Sadly, the demise of Mr Brown was the early hiatus in my singing career that effectively ended it. Continuity in education is extremely important, and to lose an inspirational teacher is to lose interest in the subject.

I went on to become leading Treble in my public-school choir, but disliked the music master, Mr Lester. Soon afterwards my voice descended into an uncertain register and I was cast aside like an old shoe, and did not dare sing again until my late 40s. A lot of touching of private parts went on at that expensive school in the early 1960s, that nowadays would result in excoriating headlines, multiple enquiries, savagely deterrent gaol sentences and lifelong registrations on barring lists for sexual deviants. I expect not a few High Court judges remember those days well.

The finalists in Cardiff were all clearly trained to within a millimetre of their lives and performed, to my ear, faultlessly in several languages. I have trouble just remembering English song lyrics. Probably from their early teens they would have been spotted at school, maybe in competitions; moved on to a conservatoire and worked with experts every day for years, developing their concert repertoires, until they had put in the ‘ten thousand hours’ of practice that Malcolm Gladwell writes are what it takes to make a consummate professional in any field.

The technicalities of singing go far beyond mere voice production. To enjoy a professional career, proper singers have to be completely musical, multi-instrumental;  have a deep knowledge of the composers and scores; be able to ‘tell a story’, create characters on stage and engage with their audiences. And much, much more.

But they also need to be marketable, which means nowadays they have to be telegenic, and conform to a certain physical standard of acceptability.

I have debated fiercely with myself as to whether I should mention this, because it is not a nice thing to say, but the ultimate winner of both the Song prize and the main competition, a superbly musical and vocally gifted American mezzo-soprano, was desperately unfortunate-looking: not just ‘big’, as opera singers, particularly mezzos can be, but – dare I say it –  tending to the morbidly obese: an attractive young woman, seemingly, and a winning personality, trapped within a gross carapace of flesh, sweating profusely under the lights in a bulging pink taffeta gown.

I could only picture her, quite unfairly I know, as she was far, far better than this, in a helmet with cow horns, belting out Brunnhilde from the back of a vast, brooding Beyreuth stage; and try not to think of her warbling ecstatically in some perfervid Puccini love-duet with the late, great, gargantuan figure of Luciano Pavarotti….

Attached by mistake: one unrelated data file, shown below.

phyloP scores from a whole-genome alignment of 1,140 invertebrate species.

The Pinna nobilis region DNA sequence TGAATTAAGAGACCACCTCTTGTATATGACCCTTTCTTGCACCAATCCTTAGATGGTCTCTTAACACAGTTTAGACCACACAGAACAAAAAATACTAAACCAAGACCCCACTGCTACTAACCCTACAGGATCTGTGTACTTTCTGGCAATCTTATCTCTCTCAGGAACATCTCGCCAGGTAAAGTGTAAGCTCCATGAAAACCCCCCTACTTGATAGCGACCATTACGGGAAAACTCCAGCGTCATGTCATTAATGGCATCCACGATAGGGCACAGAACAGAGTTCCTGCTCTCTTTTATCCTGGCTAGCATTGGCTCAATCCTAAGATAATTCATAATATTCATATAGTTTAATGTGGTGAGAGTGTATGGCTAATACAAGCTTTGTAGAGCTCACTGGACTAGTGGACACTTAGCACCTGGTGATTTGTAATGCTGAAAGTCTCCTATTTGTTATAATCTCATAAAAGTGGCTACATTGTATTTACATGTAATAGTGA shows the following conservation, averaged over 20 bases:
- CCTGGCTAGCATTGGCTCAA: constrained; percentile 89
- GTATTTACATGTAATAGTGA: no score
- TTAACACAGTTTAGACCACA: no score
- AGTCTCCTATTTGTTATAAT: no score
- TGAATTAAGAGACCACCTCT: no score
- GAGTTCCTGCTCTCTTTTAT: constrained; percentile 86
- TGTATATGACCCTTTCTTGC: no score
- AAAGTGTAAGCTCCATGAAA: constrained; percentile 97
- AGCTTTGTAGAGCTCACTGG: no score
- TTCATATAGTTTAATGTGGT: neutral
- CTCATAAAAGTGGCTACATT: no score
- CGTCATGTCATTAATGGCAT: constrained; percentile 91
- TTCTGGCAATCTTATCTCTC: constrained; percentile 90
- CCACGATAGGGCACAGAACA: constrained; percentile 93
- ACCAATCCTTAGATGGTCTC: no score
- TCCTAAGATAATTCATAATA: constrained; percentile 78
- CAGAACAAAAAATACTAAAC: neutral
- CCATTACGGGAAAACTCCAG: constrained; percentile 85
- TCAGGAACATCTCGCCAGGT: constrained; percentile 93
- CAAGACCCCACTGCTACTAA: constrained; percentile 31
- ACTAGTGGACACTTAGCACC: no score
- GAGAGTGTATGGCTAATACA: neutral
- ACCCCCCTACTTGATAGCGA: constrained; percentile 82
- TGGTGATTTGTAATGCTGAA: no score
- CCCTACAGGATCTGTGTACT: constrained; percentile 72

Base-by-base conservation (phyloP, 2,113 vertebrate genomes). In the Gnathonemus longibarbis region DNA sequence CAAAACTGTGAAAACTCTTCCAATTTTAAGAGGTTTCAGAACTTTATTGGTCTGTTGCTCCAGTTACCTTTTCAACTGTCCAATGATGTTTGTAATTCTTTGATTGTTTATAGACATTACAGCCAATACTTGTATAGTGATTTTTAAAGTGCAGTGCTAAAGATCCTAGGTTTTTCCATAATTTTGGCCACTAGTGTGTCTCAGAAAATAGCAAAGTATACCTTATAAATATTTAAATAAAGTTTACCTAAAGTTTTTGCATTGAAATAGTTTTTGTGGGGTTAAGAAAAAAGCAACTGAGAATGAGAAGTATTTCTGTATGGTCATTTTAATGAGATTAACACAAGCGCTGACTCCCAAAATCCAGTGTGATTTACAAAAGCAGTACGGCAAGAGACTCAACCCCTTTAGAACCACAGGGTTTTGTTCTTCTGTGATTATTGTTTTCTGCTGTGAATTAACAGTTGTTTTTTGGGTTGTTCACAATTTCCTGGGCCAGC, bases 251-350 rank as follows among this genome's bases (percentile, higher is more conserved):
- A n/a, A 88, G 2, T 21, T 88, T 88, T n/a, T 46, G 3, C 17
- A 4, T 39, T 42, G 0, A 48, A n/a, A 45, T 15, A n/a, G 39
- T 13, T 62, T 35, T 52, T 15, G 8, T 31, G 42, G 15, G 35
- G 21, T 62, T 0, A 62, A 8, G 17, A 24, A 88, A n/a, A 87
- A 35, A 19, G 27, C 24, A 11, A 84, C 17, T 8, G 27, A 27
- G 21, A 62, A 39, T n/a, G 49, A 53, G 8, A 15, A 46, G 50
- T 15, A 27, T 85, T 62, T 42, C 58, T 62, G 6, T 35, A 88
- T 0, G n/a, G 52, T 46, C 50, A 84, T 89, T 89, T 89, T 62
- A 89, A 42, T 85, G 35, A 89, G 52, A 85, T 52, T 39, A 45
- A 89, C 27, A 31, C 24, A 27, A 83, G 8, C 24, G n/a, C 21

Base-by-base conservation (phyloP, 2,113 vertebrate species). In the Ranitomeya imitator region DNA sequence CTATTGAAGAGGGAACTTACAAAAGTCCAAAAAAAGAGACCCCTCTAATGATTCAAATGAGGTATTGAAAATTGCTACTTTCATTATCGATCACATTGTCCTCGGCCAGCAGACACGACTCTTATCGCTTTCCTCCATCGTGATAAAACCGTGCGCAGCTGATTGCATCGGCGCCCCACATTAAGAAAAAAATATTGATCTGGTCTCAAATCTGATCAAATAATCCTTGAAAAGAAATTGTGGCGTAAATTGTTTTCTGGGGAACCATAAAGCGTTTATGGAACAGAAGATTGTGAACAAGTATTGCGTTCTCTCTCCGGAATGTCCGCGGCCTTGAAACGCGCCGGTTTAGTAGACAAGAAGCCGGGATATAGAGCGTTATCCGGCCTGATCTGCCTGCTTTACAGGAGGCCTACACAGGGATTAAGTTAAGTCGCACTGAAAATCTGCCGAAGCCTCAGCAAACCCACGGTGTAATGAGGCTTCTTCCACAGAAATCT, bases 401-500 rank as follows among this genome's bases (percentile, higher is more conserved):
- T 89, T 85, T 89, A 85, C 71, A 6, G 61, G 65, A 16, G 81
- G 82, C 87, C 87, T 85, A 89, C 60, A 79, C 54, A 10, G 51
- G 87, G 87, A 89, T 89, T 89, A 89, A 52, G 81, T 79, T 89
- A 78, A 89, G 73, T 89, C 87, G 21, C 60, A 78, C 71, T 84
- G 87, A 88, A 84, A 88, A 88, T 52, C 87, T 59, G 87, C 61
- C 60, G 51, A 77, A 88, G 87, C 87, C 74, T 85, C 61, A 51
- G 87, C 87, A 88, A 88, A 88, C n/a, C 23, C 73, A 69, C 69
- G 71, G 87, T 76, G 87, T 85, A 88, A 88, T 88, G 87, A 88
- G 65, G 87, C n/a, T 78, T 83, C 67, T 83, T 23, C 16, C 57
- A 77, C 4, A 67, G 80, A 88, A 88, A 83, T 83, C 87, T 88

It’s often said that singers don’t produce their voices; rather, it is the voice that produces the singer. Sometimes voices can be unkind.

The monkey off our backs

The pundits are out in force, scratching their coiffed heads over the new phenomenon of mass public demonstrations breaking out all around the globe.

The demonstrators seem to be an odd, headless mix of largely middle-class, educated young people united by many different causes and grievances. Everything from austerity, unemployment and police overreaction, increasing authoritarianism and religious governance, to complaining about the banks, public transport and healthcare services, political corruption, rising food prices, economic incompetence and the sheer waste of staging prestigious global sporting events, or ‘circuses’ as the Romans used to call them.

Last winter Greece, last month Turkey, now Brazil. It has been noticed that there are shifting connections, vague similarities, but what exactly? And could it happen here in Britain?*

Well, if you manage to link Turkey and Brazil, why not add-in the Tottenham riots last year, the Occupy movement that spang up briefly in London’s Square Mile, as well as in New York and other countries, involving a lot of articulate young people? The causes of which are still being scratched-over, but which seem equally unfocussed. Elsewhere, you had the anti-Putin demonstrations in Russia, now quenched by insidious State brutality and the artifice of national revival; the Tea Party movement in the USA, and the Arab Spring now coming inexorably to grief; the Pink and Orange revolutions, and more.

You might come to the conclusion that all these manifestations of public discontent are evidence of a paradigm shift in human society. But if they have one thing in common, it is only that people want the monkey off our backs.

We are fed-up with paternalistic and authoritarian models of governance, inappropriate to a better-educated world of seven billion. Linked as one by the new personal communications media and enjoying rising prosperity, people are angered by the growing disparity between rich and poor, the failure of governments to tackle international disputes, religious intolerance and environmental threats.

They perceive, correctly, that in an increasingly complex, information-driven, borderless world, the old institutions have become unreliable and out of touch; incapable of acting for the general good and corrupted by the old corporatist model of global governance sustained largely by the USA; while, at the same time, seeing US hegemony weakening across the world.